While millions of consumers around the world (including us) are still waiting for the privilege to pre-order an Apple Watch, let alone actually receive one, the fine folks over at iFixit have already torn an original model into dozens of tiny, beautiful, revolutionary pieces.
If you thought that the Apple Watch was a good looking piece of tech (or fashion) on the outside, just wait until you see the components on the inside. Since the Apple I days, Apple has always been a proponent of the belief that the way the inside of a product looks is just as important as the outside, and that’s clearly a philosophy carried into Apple’s first post-Jobs product category. Seriously, this thing is incredible.
Before digging into the device, iFixit’s Julia Bluff notes that “The hype does not disappoint. The watch is a masterwork of utilitarianism and high fashion, keeping with Marc Newson’s legacy of timepiece craftsmanship. Truly, Apple’s crowning achievement. We were concerned with repairability and device longevity, but our fears were quickly relieved. The device is easily repaired by a trained technician—and we expect the battery life to exceed expectations.”
Easily repaired, huh? That’s a term we don’t hear in connotation with most recent Apple offerings. Hopefully, this is the start of a new trend!
Those worried about replacing broken glass (especially in the extremely scratch-resistant, but more shatter-prone sapphire option) should note that the glass covering is easily removed and replaced, even from the laminated display. This marks a true evolution in Apple’s display engineering, as cracking the glass of any laminated iPhone or iPad Air 2 display will force you to replace the entire front panel.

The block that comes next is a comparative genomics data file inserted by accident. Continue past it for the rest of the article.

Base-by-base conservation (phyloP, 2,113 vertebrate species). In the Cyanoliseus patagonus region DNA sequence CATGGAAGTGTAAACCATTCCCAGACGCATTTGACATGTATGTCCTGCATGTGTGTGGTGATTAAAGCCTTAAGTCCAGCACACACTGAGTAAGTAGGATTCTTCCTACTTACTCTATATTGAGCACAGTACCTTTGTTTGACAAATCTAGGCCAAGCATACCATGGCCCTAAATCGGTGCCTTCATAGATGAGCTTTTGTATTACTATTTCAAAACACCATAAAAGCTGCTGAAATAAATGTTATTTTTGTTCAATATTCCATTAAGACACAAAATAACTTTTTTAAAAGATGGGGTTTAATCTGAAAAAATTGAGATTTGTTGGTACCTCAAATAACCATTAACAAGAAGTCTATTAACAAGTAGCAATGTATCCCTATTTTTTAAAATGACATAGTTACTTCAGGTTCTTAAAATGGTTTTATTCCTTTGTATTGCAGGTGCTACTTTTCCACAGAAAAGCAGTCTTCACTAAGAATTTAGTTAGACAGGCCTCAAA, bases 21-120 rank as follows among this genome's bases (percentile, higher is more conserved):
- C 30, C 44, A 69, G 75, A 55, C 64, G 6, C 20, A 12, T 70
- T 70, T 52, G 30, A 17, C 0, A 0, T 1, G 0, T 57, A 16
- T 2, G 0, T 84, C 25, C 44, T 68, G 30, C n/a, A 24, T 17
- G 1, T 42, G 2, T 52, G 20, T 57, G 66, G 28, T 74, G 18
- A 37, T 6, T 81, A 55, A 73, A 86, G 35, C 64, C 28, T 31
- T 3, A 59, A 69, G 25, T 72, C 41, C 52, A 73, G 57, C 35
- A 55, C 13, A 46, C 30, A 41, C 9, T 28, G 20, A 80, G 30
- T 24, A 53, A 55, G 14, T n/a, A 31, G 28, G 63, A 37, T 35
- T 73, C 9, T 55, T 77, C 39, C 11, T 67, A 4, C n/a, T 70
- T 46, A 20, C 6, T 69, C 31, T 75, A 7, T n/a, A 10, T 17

I was already planning to pick up the Apple Watch, but as someone who doesn’t often wear a wristwatch, I’ve always felt wary of the durability of such a device. After poring over iFixit’s highly detailed teardown, however, I can sleep easy knowing that if the unthinkable does happen, an easy repair is just a Genius Bar visit away.
Again, you can check out iFixit’s full teardown here, or watch their video version below!
Be sure to let us know which version of the Apple Watch you plan to pick up, and if you were fooled by iFixit’s clever April Fool’s day prank. The watch torn apart was actually a real Apple timepiece, made available to customers back in 1995.